A low creatinine level can relate to an increase in excretion or a decrease in generation. Real kidney function improvement was uncommon in critically ill patients 17, whereas those patients usually have more complicated underlying problems that affect creatinine generation, such as sepsis 18, fluid accumulation 13, poor nutrition status and low muscle mass 11,19, liver failure, and older age 19. The relationship between low creatinine at the start of RRT and mortality in AKI-D patients was demonstrated in previous reports 5,8. Our results showed that the low-creatinine group had a higher mean age, a lower mean albumin value, and a higher proportion of patients with LC, as well as increased mortality. In addition, in the interaction analysis, we found that lower creatinine increased the mortality risk in all subgroups, except for the CKD subgroup. The high creatinine group seemed to have better survival in the older age (≥65 years) and high albumin (≥3.5 g/dL) subgroups. Implicitly, nutritional status is not the only reason for the relation of mortality to low creatinine, as oliguria and fluid accumulation may also be reasons 8,13. Oliguric AKI was an independent factor for mortality and would lead to low creatinine caused by fluid overload (FO) 20,21. FO can result in tissue edema and organ dysfunctions and increased risk of mortality 13,20,22,23. The possible reason that the effect of lower creatinine was not prominent in CKD patients may be that elevated levels of creatinine were associated with increased risk of myocardial infarction, cancer, and infection 24-26.

In addition to causing organ dysfunctions, oliguria and FO are also the results of organ failure. In other words, there may be other causes than oliguria and FO in relation to low creatinine associated with high mortality. The hypothetical reason is that the more severely and rapidly critical illnesses develop, the lower the predialysis creatinine is in AKI-D patients. Creatinine needs time to achieve a steady state in AKI patients 27. However, for severe and critically ill patients, there would not be enough time for the creatinine to reach a steady state when RRT starts. In our study, the low-creatinine group had higher SOFA and nonrenal SOFA scores. Compared with the high-creatinine group, the nonrenal SOFA score was more representative than the SOFA score in the low-creatinine group. Therefore, AKI patients with low predialysis creatinine but who require dialysis therapy implicitly have more organ dysfunctions. Because it does not consider the effect of creatinine, the SOFA score does not perform well for mortality prediction in AKI-D patients 5,9. The nonrenal SOFA score is slightly better at mortality prediction than the SOFA score, but it still does not take into account the effect of a low creatinine level. The impact of creatinine should be considered in scoring systems used for AKI-D patients, as with the Acute Physiology And Chronic Health Evaluation (APACHE) score 28, the HEpatic failure, LactatE, NorepInephrine, medical Condition, and Creatinine (HELENICC) score 8, and the ATN score 5.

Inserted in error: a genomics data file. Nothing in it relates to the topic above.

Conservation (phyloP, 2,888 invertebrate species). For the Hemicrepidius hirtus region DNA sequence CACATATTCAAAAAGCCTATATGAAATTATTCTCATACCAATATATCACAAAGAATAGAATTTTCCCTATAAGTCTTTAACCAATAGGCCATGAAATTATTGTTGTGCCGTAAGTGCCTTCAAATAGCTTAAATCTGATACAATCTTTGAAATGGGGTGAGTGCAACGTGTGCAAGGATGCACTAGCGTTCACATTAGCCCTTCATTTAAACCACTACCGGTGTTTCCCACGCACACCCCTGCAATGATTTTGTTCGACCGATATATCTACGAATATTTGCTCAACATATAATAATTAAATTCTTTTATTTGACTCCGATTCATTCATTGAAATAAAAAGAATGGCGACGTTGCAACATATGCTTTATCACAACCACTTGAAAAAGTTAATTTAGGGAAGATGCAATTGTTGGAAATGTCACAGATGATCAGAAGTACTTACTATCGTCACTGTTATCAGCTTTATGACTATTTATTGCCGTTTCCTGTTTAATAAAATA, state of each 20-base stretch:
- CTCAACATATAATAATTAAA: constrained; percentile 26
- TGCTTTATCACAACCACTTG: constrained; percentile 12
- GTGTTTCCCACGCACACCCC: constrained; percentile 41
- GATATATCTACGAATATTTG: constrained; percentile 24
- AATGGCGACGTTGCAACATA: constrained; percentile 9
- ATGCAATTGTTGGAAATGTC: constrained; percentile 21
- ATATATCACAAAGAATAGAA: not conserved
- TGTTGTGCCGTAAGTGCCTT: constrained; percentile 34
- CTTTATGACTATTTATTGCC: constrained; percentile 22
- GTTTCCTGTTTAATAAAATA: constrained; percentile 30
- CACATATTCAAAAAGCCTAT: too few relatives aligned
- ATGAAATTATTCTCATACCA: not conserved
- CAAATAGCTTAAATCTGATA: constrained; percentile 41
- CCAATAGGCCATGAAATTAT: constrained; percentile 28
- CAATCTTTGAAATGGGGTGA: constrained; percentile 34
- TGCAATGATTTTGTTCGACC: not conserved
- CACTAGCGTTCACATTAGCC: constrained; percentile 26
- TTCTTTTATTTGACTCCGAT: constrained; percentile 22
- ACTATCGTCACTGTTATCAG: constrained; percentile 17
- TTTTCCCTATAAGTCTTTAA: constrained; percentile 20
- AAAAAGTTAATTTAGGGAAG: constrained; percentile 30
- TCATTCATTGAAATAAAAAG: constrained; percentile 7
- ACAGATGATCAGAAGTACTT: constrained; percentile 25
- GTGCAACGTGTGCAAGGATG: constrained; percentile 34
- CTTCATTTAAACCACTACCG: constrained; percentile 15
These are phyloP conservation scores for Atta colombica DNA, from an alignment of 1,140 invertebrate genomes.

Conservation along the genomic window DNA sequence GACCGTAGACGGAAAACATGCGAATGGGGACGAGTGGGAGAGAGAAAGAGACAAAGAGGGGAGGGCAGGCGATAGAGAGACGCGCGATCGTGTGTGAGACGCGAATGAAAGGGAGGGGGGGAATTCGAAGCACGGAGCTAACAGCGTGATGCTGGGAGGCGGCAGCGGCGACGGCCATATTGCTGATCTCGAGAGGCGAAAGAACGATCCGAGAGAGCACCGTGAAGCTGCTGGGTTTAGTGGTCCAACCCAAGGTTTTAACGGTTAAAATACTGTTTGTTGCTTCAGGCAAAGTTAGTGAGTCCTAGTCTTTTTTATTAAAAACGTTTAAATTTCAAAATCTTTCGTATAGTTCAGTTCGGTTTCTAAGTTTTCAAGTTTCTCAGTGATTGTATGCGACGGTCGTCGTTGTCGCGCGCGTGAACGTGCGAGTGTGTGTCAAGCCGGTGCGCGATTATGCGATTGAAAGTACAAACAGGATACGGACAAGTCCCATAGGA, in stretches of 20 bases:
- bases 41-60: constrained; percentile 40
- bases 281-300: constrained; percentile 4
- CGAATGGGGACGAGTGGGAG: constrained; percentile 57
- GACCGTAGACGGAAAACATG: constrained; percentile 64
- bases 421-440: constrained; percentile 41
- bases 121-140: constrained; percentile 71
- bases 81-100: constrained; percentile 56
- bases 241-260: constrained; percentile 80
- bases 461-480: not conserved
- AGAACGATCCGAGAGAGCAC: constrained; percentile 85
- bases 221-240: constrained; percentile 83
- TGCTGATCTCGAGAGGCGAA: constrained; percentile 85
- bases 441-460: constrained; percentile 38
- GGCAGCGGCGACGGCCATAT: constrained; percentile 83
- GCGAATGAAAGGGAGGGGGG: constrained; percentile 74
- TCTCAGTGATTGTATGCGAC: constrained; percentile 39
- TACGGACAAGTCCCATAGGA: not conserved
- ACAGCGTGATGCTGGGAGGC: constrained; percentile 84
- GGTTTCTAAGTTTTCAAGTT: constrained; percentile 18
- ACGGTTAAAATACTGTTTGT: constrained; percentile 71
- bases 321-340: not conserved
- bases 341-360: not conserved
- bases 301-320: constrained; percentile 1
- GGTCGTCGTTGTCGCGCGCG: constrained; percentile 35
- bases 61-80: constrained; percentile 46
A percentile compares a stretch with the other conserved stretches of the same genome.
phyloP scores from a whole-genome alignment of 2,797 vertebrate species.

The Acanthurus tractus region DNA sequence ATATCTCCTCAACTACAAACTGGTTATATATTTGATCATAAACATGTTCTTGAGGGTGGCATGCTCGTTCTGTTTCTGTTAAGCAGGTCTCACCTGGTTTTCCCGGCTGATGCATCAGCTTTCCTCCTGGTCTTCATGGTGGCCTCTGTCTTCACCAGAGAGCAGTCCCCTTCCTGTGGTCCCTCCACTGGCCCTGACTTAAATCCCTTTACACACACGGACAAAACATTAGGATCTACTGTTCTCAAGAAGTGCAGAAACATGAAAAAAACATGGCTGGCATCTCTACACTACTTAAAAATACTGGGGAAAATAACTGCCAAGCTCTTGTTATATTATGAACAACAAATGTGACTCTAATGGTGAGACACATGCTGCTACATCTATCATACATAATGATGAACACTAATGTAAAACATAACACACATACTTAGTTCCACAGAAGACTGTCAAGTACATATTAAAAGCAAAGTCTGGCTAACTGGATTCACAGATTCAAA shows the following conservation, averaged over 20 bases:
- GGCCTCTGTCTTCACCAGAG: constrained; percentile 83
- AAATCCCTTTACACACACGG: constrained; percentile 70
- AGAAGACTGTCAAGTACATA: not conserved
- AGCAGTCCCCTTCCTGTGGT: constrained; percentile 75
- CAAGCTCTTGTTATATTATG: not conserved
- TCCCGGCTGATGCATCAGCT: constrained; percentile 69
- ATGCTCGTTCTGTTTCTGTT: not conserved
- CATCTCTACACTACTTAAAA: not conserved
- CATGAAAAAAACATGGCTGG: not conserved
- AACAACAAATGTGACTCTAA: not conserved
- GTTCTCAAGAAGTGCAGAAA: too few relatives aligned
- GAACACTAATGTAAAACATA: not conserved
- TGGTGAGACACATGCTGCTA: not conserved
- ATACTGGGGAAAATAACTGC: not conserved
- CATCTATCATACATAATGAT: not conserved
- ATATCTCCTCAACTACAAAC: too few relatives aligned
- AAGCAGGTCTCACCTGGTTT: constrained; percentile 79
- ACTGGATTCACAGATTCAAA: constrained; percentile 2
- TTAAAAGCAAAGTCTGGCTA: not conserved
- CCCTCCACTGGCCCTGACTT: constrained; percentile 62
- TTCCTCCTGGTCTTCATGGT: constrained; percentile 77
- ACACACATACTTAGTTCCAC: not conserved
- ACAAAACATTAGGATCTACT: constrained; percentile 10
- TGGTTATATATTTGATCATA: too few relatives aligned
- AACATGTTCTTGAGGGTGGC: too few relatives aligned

Strengths and Limitations

Our study has several advantages. The first is that the eICU and MIMIC datasets are from distinct regions and hospitals across the US. Also, our findings were consistent in these two datasets. However, there were several limitations to our study. First, as previously mentioned , some data were missing and the urine output might not be reliable in the retrospective databases. Second, other potential confounding data, like FO and body mass, were not available in these datasets. Third, the association between CKD and predialysis creatinine in AKI-D patients needs further study. Fourth, the underlying mechanism of the creatinine impact on mortality remains unknown, and further studies are warranted.


The low-creatinine group had a significantly higher risk of mortality compared with that of the high-creatinine group. The higher mortality risk of low creatinine was consistent across patient subgroups, except for CKD. Moreover, we should be more cautious regarding AKI-D patients with lower creatinine because implicitly they had more organ dysfunctions. The mechanism of how creatinine impacts mortality remains unclear and needs further studies for clarification.



H.H.C contributed to the design of the study and collected the data. C.L.W analyzed and interpreted the data. H.H.C and P.F.C drafted the manuscript. P.F.C reviewed the manuscript. All authors read, commented, and approved the final manuscript.